Could you describe a bit how different (if at all) the sound is, compared to the EX and HD (both in terms of sound signature and technicalities)?

post #620 of 14311

Yes, I had the TeddyPardo 12vDC power supply plugged into the Hugo when I tested it. Here’s a question that I still need to get accurately answered. My distributor shared that when the walwart or other power supply (in my case the Pardo) is plugged in, the battery provides the DC for the DAC. However, when the battery becomes fully charged, then it is bypassed and the external power supply becomes the power source.

 

I don’t know if the Hugo was fully charged when I was using it. When I played the Hugo only with battery, it sounded great. When I then (while still playing) plugged the Pardo supply into the Hugo, the sound was similar and not a huge difference. However, there was just a small bit of improvement that took the sound quality right over the top. I kept doing this for awhile (plugging and unplugging) and could hear that difference. I need to revisit this and check it out more closely to be sure and also need to do this on a well burned in Hugo.

 

The answer you might be looking for is that the Hugo does not need an external high quality linear power supply to make it sound better as is the case for the QuteHD and QuteEX. The internal battery supply for the Hugo is really good and provides greater detail, full body, and a more musical presentation. But . . . that little bit of improvement that I heard was the key to hitting the MSB Analog DAC sound quality and I’m still taken back at how good this sounded. Yes, you do need a really well tuned audio system to hear these things but, there is something there. I’ll share more when I get another Hugo (hopefully to keep) from my March shipment.

 

OK. Sound quality is tough to answer. What I will share is that the Qute HD and EX are the first DACs that I fell in love with. They brought me closer to the sound of music that I would hear when playing piano in my jazz quartet. The best way that I can answer this is to provide you with the following analogies. These are what I use to evaluate a music playback system.

 

The piano is the mother of all instruments. It encompasses a little bit of every other instrument that accompanies it but includes them all. I also played trumpet and found it to be an entirely different experience. Trumpet speaks from the throat (throat chakra if you understand that implication). Drums hit you in the chest (solar chakra) and string bass catches you down low in your groin. Put them all together and you have a musical sound that comes close to real life. Now . . . add a 5th musician, the tenor or baritone saxophone. All of the other instruments touch you at a particular point in your subtle body.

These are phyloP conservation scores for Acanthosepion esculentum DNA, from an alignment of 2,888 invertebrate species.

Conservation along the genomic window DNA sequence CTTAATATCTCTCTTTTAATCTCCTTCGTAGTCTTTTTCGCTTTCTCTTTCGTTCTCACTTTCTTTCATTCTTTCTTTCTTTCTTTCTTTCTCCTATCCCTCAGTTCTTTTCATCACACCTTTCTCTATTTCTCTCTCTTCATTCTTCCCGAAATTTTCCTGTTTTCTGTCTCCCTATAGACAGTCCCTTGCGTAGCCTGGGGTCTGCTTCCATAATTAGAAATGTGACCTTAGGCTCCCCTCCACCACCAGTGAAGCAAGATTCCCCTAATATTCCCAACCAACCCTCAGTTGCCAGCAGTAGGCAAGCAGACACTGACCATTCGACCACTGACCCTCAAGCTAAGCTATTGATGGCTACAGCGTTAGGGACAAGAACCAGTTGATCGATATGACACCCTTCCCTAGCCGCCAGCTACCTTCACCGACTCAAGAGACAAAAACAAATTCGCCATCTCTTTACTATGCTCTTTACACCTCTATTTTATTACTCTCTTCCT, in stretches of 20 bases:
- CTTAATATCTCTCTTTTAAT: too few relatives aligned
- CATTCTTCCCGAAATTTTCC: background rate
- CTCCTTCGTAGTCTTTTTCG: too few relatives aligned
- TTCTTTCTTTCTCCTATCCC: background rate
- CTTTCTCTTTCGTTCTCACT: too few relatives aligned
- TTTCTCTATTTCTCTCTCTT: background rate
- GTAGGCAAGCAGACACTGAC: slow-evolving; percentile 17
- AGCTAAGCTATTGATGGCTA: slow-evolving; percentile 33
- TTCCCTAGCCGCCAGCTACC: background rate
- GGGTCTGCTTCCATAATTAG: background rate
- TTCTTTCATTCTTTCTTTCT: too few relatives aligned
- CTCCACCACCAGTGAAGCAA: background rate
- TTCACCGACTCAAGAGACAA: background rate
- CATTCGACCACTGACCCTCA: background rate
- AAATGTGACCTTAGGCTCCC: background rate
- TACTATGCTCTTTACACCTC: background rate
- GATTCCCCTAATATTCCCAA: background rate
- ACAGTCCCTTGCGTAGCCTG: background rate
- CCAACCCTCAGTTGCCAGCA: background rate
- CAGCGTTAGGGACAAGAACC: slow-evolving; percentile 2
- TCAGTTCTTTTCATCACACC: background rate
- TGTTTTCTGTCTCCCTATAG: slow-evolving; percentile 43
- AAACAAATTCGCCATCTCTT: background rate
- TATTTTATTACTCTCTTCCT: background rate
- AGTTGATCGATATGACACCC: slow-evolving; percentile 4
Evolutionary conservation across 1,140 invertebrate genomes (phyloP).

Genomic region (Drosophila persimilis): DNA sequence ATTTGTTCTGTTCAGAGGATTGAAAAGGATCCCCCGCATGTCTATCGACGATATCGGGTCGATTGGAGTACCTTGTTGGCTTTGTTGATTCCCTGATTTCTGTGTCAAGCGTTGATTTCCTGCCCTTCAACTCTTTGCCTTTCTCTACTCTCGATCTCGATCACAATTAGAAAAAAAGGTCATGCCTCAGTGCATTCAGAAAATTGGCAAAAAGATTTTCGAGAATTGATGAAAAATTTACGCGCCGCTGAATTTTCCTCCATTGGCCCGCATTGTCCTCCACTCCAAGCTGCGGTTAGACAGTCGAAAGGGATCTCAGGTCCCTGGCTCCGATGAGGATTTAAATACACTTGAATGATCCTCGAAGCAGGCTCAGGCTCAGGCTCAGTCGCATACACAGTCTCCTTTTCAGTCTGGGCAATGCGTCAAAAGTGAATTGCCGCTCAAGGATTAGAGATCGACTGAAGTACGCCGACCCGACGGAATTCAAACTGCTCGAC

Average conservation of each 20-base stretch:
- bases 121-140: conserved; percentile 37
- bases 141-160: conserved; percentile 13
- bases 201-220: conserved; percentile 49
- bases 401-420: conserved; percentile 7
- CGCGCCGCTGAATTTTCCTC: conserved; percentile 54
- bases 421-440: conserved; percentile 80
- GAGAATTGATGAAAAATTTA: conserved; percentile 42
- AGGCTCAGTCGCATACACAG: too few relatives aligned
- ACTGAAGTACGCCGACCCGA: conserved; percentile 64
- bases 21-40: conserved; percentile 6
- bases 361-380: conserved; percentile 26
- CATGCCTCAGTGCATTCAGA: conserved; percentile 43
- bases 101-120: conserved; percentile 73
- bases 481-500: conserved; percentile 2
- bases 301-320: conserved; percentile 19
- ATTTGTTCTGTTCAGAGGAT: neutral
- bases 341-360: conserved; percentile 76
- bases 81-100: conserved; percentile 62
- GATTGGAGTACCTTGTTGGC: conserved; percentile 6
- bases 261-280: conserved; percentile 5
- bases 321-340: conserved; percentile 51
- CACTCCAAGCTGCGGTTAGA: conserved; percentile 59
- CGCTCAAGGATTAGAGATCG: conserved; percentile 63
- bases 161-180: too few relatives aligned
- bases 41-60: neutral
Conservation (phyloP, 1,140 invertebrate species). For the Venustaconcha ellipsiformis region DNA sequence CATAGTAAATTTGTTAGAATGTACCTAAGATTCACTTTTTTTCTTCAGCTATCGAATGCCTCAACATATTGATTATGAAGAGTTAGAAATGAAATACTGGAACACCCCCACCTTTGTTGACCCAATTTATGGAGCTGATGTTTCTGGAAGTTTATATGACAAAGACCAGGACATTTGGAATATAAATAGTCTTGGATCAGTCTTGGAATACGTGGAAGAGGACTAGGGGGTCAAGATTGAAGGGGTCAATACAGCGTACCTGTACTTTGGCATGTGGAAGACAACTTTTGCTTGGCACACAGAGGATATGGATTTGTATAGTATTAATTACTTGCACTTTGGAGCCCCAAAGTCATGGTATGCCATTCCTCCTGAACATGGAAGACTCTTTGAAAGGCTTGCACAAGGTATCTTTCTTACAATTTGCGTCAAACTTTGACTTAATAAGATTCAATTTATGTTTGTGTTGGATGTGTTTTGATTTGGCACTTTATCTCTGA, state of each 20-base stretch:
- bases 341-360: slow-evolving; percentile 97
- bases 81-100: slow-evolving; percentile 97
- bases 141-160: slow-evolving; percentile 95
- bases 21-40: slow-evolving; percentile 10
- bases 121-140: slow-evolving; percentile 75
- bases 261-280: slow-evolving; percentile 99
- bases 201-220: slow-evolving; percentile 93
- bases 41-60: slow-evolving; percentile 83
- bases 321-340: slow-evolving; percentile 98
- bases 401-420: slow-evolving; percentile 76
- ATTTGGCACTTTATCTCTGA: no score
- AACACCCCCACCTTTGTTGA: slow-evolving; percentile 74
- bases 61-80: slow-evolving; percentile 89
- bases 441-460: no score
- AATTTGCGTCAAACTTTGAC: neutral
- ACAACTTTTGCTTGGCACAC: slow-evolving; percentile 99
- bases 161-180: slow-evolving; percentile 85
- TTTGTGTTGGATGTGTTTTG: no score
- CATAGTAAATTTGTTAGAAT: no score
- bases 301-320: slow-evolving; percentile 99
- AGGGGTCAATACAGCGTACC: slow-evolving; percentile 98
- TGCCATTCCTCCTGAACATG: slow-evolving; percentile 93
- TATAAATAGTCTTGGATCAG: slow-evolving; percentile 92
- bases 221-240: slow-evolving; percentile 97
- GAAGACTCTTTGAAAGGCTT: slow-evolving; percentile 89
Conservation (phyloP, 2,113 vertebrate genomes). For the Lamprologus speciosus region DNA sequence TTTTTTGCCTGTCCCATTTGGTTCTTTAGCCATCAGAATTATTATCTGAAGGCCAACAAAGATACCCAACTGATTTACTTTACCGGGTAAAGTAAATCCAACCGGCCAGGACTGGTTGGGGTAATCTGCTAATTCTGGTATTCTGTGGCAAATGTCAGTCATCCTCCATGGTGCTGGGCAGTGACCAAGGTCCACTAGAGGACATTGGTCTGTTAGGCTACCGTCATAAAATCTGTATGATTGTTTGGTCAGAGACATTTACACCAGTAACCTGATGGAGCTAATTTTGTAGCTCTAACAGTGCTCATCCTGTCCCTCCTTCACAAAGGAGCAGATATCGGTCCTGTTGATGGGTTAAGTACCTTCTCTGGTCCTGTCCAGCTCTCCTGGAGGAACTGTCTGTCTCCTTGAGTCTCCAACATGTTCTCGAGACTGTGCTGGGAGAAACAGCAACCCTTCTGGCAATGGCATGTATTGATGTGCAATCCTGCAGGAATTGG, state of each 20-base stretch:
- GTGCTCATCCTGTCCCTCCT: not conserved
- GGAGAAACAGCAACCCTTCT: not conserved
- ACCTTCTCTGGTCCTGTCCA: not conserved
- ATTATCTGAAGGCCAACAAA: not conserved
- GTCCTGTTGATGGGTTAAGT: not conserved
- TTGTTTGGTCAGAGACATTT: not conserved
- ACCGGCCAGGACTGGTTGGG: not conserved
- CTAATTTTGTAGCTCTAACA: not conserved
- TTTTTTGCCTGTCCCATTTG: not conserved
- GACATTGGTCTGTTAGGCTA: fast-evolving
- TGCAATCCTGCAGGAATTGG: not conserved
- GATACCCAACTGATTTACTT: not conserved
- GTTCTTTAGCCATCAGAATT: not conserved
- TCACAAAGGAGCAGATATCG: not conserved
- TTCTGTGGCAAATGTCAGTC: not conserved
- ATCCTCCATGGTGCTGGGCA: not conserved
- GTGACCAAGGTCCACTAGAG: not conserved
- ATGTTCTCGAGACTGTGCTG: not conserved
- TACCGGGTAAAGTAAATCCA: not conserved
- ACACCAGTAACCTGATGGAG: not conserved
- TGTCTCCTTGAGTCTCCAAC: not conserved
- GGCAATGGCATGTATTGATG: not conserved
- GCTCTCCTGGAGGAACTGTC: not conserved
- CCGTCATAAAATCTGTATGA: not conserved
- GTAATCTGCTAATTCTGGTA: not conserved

The sax, however, envelopes your entire energy field head to toe. Sitting immediately next to a saxophone player like I have many times is a real interesting experience. You hear the spit, the vibration of the wooden reed and the resonance of the metal body of the sax. The sound is so powerful that you feel like you might lose consciousness or at least could release yourself to the sound and let it become you.

 

The Qute HD and EX recreate that incredible sax sound. However, there is something missing that I might call lack of air if all that I had was the HD and EX to compare. However, with the Hugo, I find it wasn’t the lack of air. It was a touch of realism that didn’t exist with the HD and EX that is now there with the Hugo. The Hugo somehow releases not only a veil but brings forward more information – enough so that the musical experience is more real.

 

I apologize for using this kind of an analogy but if you are a musician, you’ll understand that what I’m sharing is how we listen to music, not just with our ears, but our entire body and energetic fields. The Hugo makes enough difference to not only sound like real music but to bring the vibrational experience into our energetic fields in a powerful enough fashion to cause goosebumps and to take your breath away from the beauty that exists.

 

Its impossible to fully experience what the musician recording the music experiences if you are just a passive listener after the fact. However, the reason I’m involved with audio reproduction equipment is to further my quest to come as close as possible to that real experience as a passive listener.

 

I’ve also recently purchased an Ableton PUSH controller and Ableton Live Suite software. I also use this cool digital instrument to make music but way different than I used to play professionally. Its more like club music and dance music but can be twisted and turned into something else. I’m enjoying the heck out of it and recommend that any audiophile buy this equipment and software directly from Ableton and get involved. There is nothing like experiencing the creative process first hand. Anyhow, when I played my PUSH last night through the Hugo, I found that the beats and driving rhythm had more soul and power and sucked me in deeper than when using my old Qute HD.

 

I’m so excited about the Hugo that even though I’ve complained about Chord’s imperfect release of it, I couldn’t be more in awe of the sound quality they came up with. Don’t worry about whether the Hugo is better than this or that. Just get one and you’ll understand why its hard to put into words how great it is. Thank you Chord for your achievement.  Now lets perfect it further.

 

 What a gift the Hugo is and what a great way to cause non-audiophile younger generations to join us in what has been becoming an old guys club. If you don’t get the youngsters in now and do it with the type of power the Hugo can wield, this audio industry of ours is going to die out in a few years. With devices like the Hugo, both the old guys and the young need to relax and be able to learn and change as our appreciation for music increases along with the technology to reproduce it.

post #621 of 14311

Wow, I know what you mean. I love the sax and used to play it. The alto and tenor. Great discription of what you are hearing!

post #622 of 14311
Quote:
Originally Posted by secretriches View Post